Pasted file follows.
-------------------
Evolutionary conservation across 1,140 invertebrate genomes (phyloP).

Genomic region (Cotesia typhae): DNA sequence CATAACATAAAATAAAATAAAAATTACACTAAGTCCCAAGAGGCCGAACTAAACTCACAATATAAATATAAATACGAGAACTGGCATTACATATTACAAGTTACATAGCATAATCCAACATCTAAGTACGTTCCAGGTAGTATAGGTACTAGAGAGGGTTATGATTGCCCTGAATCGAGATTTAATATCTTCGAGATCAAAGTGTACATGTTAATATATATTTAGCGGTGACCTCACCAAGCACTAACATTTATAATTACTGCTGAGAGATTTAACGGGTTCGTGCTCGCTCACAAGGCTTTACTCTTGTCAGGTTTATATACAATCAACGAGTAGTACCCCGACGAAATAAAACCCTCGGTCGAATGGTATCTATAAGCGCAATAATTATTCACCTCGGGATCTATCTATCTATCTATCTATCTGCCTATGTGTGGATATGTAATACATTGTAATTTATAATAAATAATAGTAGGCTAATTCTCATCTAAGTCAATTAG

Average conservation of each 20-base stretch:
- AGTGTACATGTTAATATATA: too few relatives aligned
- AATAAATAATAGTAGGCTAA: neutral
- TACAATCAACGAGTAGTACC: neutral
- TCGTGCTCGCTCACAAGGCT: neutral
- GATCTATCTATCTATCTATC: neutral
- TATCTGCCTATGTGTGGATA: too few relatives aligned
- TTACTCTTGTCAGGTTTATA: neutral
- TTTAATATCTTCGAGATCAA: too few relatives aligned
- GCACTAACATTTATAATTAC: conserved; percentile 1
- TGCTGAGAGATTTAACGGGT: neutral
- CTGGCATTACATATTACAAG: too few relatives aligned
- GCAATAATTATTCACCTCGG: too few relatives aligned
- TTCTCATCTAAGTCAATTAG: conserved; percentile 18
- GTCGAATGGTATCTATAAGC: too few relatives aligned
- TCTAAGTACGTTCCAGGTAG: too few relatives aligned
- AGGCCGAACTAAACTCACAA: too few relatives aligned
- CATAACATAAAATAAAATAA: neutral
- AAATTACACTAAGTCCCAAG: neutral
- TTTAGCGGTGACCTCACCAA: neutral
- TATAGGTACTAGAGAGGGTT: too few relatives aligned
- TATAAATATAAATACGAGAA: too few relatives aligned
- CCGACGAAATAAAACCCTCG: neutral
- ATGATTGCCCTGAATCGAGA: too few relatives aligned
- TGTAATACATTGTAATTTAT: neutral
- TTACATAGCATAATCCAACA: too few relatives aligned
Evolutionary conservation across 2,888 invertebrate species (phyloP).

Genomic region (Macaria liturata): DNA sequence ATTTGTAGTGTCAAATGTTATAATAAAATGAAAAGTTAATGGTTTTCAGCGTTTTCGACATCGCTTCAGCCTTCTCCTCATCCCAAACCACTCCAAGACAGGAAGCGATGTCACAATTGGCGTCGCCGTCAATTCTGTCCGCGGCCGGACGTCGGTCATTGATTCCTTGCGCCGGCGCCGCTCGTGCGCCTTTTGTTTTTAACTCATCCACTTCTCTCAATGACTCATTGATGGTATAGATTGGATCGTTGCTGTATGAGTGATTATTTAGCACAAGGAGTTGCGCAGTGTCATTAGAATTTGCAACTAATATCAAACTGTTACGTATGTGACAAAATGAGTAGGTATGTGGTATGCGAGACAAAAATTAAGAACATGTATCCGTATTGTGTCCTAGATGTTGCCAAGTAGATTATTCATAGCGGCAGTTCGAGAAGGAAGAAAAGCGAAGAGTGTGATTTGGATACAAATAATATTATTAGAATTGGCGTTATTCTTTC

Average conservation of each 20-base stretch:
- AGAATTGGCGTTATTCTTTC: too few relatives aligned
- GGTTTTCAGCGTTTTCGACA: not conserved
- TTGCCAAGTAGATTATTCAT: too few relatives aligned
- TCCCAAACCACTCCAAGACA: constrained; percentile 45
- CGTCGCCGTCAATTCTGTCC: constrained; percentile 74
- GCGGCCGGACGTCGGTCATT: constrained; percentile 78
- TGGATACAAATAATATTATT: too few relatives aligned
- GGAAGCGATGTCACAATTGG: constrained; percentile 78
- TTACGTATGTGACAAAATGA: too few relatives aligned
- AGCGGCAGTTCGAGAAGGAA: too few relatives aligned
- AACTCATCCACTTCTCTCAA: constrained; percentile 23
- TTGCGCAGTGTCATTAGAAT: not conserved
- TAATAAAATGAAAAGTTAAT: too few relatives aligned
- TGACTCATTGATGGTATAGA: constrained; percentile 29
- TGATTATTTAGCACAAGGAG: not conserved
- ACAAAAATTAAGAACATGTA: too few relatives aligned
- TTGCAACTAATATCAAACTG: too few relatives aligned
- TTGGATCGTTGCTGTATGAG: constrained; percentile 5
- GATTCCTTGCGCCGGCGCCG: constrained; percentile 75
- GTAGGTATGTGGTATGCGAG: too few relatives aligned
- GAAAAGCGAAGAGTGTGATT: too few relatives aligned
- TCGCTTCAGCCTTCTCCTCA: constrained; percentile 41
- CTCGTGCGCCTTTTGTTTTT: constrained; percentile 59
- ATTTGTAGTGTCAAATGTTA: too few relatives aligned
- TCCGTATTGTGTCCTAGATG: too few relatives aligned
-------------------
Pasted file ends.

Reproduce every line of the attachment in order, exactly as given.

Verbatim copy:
Evolutionary conservation across 1,140 invertebrate genomes (phyloP).

Genomic region (Cotesia typhae): DNA sequence CATAACATAAAATAAAATAAAAATTACACTAAGTCCCAAGAGGCCGAACTAAACTCACAATATAAATATAAATACGAGAACTGGCATTACATATTACAAGTTACATAGCATAATCCAACATCTAAGTACGTTCCAGGTAGTATAGGTACTAGAGAGGGTTATGATTGCCCTGAATCGAGATTTAATATCTTCGAGATCAAAGTGTACATGTTAATATATATTTAGCGGTGACCTCACCAAGCACTAACATTTATAATTACTGCTGAGAGATTTAACGGGTTCGTGCTCGCTCACAAGGCTTTACTCTTGTCAGGTTTATATACAATCAACGAGTAGTACCCCGACGAAATAAAACCCTCGGTCGAATGGTATCTATAAGCGCAATAATTATTCACCTCGGGATCTATCTATCTATCTATCTATCTGCCTATGTGTGGATATGTAATACATTGTAATTTATAATAAATAATAGTAGGCTAATTCTCATCTAAGTCAATTAG

Average conservation of each 20-base stretch:
- AGTGTACATGTTAATATATA: too few relatives aligned
- AATAAATAATAGTAGGCTAA: neutral
- TACAATCAACGAGTAGTACC: neutral
- TCGTGCTCGCTCACAAGGCT: neutral
- GATCTATCTATCTATCTATC: neutral
- TATCTGCCTATGTGTGGATA: too few relatives aligned
- TTACTCTTGTCAGGTTTATA: neutral
- TTTAATATCTTCGAGATCAA: too few relatives aligned
- GCACTAACATTTATAATTAC: conserved; percentile 1
- TGCTGAGAGATTTAACGGGT: neutral
- CTGGCATTACATATTACAAG: too few relatives aligned
- GCAATAATTATTCACCTCGG: too few relatives aligned
- TTCTCATCTAAGTCAATTAG: conserved; percentile 18
- GTCGAATGGTATCTATAAGC: too few relatives aligned
- TCTAAGTACGTTCCAGGTAG: too few relatives aligned
- AGGCCGAACTAAACTCACAA: too few relatives aligned
- CATAACATAAAATAAAATAA: neutral
- AAATTACACTAAGTCCCAAG: neutral
- TTTAGCGGTGACCTCACCAA: neutral
- TATAGGTACTAGAGAGGGTT: too few relatives aligned
- TATAAATATAAATACGAGAA: too few relatives aligned
- CCGACGAAATAAAACCCTCG: neutral
- ATGATTGCCCTGAATCGAGA: too few relatives aligned
- TGTAATACATTGTAATTTAT: neutral
- TTACATAGCATAATCCAACA: too few relatives aligned
Evolutionary conservation across 2,888 invertebrate species (phyloP).

Genomic region (Macaria liturata): DNA sequence ATTTGTAGTGTCAAATGTTATAATAAAATGAAAAGTTAATGGTTTTCAGCGTTTTCGACATCGCTTCAGCCTTCTCCTCATCCCAAACCACTCCAAGACAGGAAGCGATGTCACAATTGGCGTCGCCGTCAATTCTGTCCGCGGCCGGACGTCGGTCATTGATTCCTTGCGCCGGCGCCGCTCGTGCGCCTTTTGTTTTTAACTCATCCACTTCTCTCAATGACTCATTGATGGTATAGATTGGATCGTTGCTGTATGAGTGATTATTTAGCACAAGGAGTTGCGCAGTGTCATTAGAATTTGCAACTAATATCAAACTGTTACGTATGTGACAAAATGAGTAGGTATGTGGTATGCGAGACAAAAATTAAGAACATGTATCCGTATTGTGTCCTAGATGTTGCCAAGTAGATTATTCATAGCGGCAGTTCGAGAAGGAAGAAAAGCGAAGAGTGTGATTTGGATACAAATAATATTATTAGAATTGGCGTTATTCTTTC

Average conservation of each 20-base stretch:
- AGAATTGGCGTTATTCTTTC: too few relatives aligned
- GGTTTTCAGCGTTTTCGACA: not conserved
- TTGCCAAGTAGATTATTCAT: too few relatives aligned
- TCCCAAACCACTCCAAGACA: constrained; percentile 45
- CGTCGCCGTCAATTCTGTCC: constrained; percentile 74
- GCGGCCGGACGTCGGTCATT: constrained; percentile 78
- TGGATACAAATAATATTATT: too few relatives aligned
- GGAAGCGATGTCACAATTGG: constrained; percentile 78
- TTACGTATGTGACAAAATGA: too few relatives aligned
- AGCGGCAGTTCGAGAAGGAA: too few relatives aligned
- AACTCATCCACTTCTCTCAA: constrained; percentile 23
- TTGCGCAGTGTCATTAGAAT: not conserved
- TAATAAAATGAAAAGTTAAT: too few relatives aligned
- TGACTCATTGATGGTATAGA: constrained; percentile 29
- TGATTATTTAGCACAAGGAG: not conserved
- ACAAAAATTAAGAACATGTA: too few relatives aligned
- TTGCAACTAATATCAAACTG: too few relatives aligned
- TTGGATCGTTGCTGTATGAG: constrained; percentile 5
- GATTCCTTGCGCCGGCGCCG: constrained; percentile 75
- GTAGGTATGTGGTATGCGAG: too few relatives aligned
- GAAAAGCGAAGAGTGTGATT: too few relatives aligned
- TCGCTTCAGCCTTCTCCTCA: constrained; percentile 41
- CTCGTGCGCCTTTTGTTTTT: constrained; percentile 59
- ATTTGTAGTGTCAAATGTTA: too few relatives aligned
- TCCGTATTGTGTCCTAGATG: too few relatives aligned